The flowerheads of greater knapweed have long rays which are lacking in common knapweed. It's leaves are lobed while those of common are entire.
Small red-tailed bees are the most frequent visitors but several species of butterfly, inlcuding meadow brown, wall, large white and gatekeeper drop in to feed as I draw. The bees outnumber them by about 10 to 1.
One of the red-tails is twice the size of the others; this is probably a queen.
This bee (right) which is larger and which has, in proportion, a longer abdomen than the red-tailed workers has an ochre band at the front end of its thorax and a buff or pale ginger tail.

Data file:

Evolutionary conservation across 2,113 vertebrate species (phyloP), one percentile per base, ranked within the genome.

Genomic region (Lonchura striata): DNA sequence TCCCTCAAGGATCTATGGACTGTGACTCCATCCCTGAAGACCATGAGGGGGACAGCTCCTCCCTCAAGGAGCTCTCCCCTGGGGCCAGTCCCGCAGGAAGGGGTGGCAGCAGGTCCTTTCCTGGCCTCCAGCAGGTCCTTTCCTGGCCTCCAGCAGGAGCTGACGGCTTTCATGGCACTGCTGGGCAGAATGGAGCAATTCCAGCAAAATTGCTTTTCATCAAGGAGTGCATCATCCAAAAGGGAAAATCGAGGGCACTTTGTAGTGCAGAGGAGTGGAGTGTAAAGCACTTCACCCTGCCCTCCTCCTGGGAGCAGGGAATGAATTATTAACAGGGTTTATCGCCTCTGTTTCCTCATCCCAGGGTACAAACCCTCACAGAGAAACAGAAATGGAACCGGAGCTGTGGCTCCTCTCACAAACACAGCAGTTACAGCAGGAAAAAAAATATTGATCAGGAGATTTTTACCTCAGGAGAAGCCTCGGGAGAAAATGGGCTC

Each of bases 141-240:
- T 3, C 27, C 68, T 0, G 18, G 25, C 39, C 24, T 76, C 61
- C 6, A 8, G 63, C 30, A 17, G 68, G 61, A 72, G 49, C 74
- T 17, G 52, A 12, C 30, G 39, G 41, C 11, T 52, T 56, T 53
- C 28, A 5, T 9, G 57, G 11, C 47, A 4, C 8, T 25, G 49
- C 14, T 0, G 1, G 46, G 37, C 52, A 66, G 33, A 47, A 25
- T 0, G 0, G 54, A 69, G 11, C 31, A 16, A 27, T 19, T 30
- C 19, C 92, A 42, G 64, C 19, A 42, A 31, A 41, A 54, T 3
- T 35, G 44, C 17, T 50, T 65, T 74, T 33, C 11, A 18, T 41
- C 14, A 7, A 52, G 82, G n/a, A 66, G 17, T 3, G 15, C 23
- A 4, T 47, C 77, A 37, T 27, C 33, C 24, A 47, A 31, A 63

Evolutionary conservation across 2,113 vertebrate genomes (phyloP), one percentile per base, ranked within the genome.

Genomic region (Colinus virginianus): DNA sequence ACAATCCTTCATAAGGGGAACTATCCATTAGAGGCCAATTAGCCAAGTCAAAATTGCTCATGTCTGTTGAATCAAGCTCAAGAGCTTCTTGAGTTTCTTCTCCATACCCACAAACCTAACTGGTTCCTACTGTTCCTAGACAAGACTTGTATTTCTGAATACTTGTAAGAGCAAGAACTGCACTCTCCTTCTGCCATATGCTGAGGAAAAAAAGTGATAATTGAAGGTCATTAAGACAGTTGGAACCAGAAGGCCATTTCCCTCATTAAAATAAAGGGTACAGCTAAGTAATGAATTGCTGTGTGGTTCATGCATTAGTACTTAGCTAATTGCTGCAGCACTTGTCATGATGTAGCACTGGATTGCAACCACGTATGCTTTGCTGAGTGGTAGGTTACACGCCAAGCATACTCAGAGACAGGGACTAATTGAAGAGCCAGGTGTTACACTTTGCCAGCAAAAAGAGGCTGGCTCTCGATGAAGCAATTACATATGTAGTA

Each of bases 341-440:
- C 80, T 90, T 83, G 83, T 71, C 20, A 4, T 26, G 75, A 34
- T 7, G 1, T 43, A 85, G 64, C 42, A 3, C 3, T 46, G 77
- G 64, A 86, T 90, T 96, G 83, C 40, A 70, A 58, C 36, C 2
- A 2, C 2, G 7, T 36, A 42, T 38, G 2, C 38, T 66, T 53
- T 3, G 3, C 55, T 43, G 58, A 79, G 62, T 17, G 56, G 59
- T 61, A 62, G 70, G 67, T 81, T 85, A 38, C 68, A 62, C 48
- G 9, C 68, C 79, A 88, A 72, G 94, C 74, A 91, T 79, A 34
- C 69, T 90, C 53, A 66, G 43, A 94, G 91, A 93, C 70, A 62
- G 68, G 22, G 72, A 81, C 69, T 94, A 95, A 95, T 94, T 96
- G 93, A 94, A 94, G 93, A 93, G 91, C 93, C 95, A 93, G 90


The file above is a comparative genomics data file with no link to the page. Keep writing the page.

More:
KestrelA pale brown-streaked kestrel hovers over the crest of the slope. It lands amongst the sparse grass at frequent intervals but what it's hunting I can't tell. It doesn't fly up with anything in its talons in the half dozen swoops that I watch.